These areas collectively provide a framework for institutional investors to improve long-term outcomes for their portfolios, the companies in which they invest and, ultimately, all stakeholders.
In Canada, institutional investors are ahead of the curve. For example, six of Canada's largest pension plans have signed the draft OECD Principles of Long-Term Investment Financing by Institutional Investors. This is a good place to start.
2. Unlock value through active ownership
Engagement by asset owners with their companies – either through the acquisition of a meaningful ownership position or through dialogue with boards and management – is another important means of unlocking long-term value.
Recognizing that engagement carries its own costs and that not all asset owners are large enough to engage on their own, a range of strategies should be considered: monitoring of companies in which they have a stake, building coalitions with other investors, taking a significant ownership position, holding seats on the board of the company.
While working behind the scenes is typically the most effective approach, there are times when exerting public pressure, such as voting on shareholder proposals or forming microcoalitions with other large investors, is most effective.
3. Improve investor-corporate dialogue
Such dialogue can help empower management to make long-term decisions. Companies should build a long-term strategy and share it with investors, measure long-term performance, relative to a set of metrics specific to that strategy, and report to and engage investors on long-term value creation.
Management needs to think beyond a product or investment cycle, and beyond the tenure of the directors and CEO. Defining what fraction of an enterprise's value comes from activities five, seven or 10 years out can help suggest an appropriate horizon.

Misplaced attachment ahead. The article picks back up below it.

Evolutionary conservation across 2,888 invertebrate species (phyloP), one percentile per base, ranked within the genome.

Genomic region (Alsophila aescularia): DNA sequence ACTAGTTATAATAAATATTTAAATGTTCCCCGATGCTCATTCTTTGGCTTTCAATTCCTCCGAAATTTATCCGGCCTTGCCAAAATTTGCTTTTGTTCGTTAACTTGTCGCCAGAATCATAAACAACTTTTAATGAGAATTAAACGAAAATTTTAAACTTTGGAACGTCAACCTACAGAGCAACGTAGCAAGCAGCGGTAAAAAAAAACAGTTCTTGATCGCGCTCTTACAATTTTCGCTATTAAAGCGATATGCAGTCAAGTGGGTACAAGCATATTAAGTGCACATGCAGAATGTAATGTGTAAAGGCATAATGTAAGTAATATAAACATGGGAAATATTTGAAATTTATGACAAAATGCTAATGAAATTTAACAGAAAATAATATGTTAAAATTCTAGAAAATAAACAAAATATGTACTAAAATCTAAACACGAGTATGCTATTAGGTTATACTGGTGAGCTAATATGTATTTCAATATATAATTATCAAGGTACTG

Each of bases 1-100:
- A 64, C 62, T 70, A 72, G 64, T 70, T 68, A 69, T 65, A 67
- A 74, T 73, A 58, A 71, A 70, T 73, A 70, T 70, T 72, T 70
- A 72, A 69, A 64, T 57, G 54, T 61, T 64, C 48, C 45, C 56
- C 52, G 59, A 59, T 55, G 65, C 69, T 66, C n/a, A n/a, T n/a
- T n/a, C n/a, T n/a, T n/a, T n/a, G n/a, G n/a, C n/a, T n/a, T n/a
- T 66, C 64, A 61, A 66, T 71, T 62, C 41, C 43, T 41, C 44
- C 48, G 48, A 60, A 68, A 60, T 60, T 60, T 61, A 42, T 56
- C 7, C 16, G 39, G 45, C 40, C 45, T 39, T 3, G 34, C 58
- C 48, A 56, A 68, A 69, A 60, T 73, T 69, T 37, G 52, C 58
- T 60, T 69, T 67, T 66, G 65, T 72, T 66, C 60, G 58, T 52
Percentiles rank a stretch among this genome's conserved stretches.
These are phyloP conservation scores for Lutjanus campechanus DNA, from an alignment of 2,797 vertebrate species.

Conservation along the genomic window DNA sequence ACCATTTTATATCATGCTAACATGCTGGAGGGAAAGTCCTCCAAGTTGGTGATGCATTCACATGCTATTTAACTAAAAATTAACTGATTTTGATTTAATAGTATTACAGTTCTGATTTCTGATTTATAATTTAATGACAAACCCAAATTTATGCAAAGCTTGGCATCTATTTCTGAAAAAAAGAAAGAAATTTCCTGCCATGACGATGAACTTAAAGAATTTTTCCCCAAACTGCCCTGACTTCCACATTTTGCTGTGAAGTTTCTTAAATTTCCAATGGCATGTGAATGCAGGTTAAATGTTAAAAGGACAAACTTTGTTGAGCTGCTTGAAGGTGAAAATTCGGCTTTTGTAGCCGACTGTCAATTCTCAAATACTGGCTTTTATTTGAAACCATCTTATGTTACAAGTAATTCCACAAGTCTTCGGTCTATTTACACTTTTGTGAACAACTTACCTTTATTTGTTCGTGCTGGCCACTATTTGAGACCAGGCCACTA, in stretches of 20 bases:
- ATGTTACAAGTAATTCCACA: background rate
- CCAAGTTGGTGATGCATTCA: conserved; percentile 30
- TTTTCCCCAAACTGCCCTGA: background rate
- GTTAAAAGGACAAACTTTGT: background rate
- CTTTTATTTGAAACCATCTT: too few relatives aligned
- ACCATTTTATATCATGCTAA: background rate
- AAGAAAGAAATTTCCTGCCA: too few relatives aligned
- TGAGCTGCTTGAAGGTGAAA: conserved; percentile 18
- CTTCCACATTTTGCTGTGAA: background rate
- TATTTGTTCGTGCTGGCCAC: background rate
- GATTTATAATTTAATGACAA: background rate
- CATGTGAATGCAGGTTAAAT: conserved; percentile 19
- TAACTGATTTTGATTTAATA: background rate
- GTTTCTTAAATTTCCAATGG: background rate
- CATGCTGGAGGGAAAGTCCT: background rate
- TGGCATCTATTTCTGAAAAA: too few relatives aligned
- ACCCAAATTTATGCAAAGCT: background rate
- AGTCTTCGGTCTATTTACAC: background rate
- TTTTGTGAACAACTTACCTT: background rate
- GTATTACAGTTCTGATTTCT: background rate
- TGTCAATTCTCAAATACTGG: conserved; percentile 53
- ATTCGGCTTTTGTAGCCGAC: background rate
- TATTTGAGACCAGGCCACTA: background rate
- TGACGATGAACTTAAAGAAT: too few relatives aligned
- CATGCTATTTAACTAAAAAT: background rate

4. Shift the focus of corporate boards
Last year, McKinsey and CPPIB surveyed more than 600 C-suite executives and directors around the world about the source of pressure most responsible for their organizations' emphasis on short-term financials over long-term value creation. The most common answer, given by nearly half of respondents, was the company's board.
We need to remind directors what their fiduciary duty really is. Most legal definitions cite two aspects: loyalty and prudence. The logical implication is that a director should help an enterprise thrive for the long term.
Next, boards must spend sufficient time and effort to assess long-term strategy. These discussions may require directors to meet more frequently, but the emphasis should be on quality time that allows rich, free-flowing discussions about both financial and non-financial objectives and metrics. As part of our initiative, we surveyed non-executive board directors, and 62 per cent indicated that reporting on long-term strategy, and disclosing organizational health metrics, would most help them cultivate a long-term orientation. Also, boards should become far more active in building dialogue with institutional shareholders. It's key for boards and management to persuade large investors to act as a counterforce to short-term myopia.
Finally, as we ask directors to engage more deeply in their work and sit on fewer boards, we should give them significant raises. They should be compensated substantially more than today's average annual amount. But even more important than the amount is how this pay is structured. To get directors thinking more like owners, it's logical to ask that a lot of compensation be paid in stock and to ask them to put a bigger portion of their own wealth into the mix.
As we look at the investment value chain, it's clear that too many incentives are aligned to encourage short-term action. This cannot persist if we intend to stimulate growth, increase innovation, create jobs and solve our biggest societal challenges.
Canadian institutional investors and companies are already taking a prominent role in addressing this problem. However, turning back the tide of short-termism is a global challenge that requires simultaneously reorienting institutional investors, unlocking value through active ownership, improving investor-corporate dialogue and shifting the focus of corporate boards. To succeed, we need business leaders willing to engage in co-ordinated, persistent and collective action that can restore capitalism for the long-term – and for all of us.
Dominic Barton is the global managing director of McKinsey & Co.